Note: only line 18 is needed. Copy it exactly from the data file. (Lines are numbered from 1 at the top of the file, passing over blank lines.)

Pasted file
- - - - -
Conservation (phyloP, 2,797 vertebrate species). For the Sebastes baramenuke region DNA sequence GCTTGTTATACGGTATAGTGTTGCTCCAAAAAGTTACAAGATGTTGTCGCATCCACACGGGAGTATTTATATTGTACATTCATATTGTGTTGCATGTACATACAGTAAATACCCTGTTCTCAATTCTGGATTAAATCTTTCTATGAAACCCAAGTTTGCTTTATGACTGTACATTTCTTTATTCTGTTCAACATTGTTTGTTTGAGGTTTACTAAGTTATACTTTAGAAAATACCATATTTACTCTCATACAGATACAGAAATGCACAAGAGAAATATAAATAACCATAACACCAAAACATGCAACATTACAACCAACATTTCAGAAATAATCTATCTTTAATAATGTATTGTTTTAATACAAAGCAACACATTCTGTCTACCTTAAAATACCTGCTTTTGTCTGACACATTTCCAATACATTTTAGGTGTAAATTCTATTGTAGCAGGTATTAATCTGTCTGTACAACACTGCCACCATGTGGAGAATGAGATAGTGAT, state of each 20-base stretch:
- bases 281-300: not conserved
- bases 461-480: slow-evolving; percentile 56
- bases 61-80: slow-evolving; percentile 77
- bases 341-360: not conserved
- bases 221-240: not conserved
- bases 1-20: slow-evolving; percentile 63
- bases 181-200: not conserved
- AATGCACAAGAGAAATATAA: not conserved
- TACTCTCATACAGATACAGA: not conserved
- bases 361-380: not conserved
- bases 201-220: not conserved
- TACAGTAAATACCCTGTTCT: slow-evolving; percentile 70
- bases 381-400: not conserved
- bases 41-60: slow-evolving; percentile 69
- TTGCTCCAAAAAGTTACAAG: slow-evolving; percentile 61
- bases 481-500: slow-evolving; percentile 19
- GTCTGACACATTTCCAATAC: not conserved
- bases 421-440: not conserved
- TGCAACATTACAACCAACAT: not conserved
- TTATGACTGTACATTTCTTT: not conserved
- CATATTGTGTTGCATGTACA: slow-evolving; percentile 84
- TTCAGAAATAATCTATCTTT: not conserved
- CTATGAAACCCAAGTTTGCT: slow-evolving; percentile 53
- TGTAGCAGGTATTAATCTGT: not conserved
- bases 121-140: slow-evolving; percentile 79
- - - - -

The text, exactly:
- GTCTGACACATTTCCAATAC: not conserved